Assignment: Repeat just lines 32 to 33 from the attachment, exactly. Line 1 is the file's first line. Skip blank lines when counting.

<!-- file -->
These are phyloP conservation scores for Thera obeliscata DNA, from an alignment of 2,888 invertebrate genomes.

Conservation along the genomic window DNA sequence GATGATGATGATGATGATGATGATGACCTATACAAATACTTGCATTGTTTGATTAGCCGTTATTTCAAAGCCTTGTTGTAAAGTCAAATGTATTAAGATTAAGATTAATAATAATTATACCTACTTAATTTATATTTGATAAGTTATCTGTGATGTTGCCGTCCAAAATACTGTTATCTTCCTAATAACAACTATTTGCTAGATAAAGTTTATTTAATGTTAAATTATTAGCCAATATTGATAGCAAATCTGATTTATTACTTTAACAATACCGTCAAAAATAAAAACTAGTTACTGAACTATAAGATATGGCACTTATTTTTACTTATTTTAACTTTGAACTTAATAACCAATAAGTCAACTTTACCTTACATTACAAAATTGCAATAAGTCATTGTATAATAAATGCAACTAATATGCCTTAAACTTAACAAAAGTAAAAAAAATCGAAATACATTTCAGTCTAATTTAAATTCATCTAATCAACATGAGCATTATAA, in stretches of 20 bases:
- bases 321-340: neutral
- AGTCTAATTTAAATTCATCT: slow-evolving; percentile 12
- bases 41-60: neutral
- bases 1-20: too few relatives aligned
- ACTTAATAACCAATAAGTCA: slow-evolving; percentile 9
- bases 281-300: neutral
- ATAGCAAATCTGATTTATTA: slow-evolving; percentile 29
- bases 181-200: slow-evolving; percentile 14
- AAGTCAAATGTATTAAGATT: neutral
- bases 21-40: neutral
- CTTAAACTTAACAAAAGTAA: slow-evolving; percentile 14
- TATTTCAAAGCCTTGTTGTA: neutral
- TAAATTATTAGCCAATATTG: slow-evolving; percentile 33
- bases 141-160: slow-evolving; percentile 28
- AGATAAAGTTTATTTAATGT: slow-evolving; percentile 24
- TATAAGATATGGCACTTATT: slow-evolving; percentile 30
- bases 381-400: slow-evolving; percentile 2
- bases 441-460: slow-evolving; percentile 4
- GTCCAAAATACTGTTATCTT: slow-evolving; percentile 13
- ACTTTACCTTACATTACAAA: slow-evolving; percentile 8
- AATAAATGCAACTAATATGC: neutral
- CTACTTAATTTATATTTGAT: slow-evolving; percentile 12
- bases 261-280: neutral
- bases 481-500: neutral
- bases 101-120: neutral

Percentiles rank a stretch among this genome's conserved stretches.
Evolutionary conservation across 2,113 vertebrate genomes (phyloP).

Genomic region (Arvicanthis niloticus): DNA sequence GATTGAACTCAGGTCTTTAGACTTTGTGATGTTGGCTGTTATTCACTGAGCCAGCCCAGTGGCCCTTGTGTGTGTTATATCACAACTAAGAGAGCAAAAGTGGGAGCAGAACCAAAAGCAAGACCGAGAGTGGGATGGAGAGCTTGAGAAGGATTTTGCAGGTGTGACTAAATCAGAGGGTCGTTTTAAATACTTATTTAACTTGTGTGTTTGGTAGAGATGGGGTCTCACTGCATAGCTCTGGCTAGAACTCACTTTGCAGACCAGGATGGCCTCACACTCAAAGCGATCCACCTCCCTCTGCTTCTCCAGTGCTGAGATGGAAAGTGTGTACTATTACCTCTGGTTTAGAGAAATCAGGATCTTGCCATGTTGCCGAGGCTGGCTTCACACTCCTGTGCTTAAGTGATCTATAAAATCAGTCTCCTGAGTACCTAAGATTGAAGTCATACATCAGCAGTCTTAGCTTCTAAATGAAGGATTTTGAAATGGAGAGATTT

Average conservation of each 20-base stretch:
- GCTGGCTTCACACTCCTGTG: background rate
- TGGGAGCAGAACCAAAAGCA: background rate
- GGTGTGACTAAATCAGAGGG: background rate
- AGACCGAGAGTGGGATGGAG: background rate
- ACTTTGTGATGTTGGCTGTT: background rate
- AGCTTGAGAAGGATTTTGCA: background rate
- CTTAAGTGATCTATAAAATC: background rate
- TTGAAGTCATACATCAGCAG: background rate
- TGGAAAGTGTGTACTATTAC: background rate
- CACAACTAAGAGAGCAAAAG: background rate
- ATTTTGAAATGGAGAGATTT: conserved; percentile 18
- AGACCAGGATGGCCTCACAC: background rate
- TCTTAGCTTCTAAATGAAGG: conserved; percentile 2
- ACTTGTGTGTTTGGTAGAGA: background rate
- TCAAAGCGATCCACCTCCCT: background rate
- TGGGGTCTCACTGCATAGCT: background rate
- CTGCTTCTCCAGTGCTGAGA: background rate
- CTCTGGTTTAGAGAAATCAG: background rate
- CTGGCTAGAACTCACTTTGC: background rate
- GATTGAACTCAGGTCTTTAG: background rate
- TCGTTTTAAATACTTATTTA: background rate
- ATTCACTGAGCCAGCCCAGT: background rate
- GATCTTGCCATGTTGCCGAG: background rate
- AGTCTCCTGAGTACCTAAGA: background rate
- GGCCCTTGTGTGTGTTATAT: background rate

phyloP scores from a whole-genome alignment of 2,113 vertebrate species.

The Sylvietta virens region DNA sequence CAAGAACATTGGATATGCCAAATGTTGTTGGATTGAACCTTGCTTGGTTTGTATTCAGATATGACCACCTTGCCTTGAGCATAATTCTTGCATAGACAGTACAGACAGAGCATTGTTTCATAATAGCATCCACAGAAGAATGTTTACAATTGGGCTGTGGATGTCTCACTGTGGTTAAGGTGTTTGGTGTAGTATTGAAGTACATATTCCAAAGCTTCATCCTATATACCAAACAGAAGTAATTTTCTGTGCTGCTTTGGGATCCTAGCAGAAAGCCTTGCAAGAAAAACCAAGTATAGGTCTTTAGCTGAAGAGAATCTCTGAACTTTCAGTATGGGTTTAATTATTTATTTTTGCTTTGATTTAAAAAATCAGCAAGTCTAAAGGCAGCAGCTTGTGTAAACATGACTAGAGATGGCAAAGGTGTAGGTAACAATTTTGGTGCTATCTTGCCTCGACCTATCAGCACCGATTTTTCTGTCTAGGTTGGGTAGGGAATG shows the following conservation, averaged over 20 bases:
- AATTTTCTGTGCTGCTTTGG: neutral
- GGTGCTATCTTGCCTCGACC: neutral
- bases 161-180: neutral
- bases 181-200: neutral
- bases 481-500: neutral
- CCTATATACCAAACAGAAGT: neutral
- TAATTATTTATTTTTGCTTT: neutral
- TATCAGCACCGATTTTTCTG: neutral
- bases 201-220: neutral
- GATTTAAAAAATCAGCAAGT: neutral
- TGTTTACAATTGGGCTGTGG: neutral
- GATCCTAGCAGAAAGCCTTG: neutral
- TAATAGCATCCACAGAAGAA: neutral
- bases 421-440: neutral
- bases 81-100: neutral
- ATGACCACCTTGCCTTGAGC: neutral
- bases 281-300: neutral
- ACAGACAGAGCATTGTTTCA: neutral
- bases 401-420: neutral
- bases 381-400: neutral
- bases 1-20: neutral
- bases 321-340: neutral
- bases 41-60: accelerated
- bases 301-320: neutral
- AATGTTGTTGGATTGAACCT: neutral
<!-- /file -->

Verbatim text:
- GCTGGCTTCACACTCCTGTG: background rate
- TGGGAGCAGAACCAAAAGCA: background rate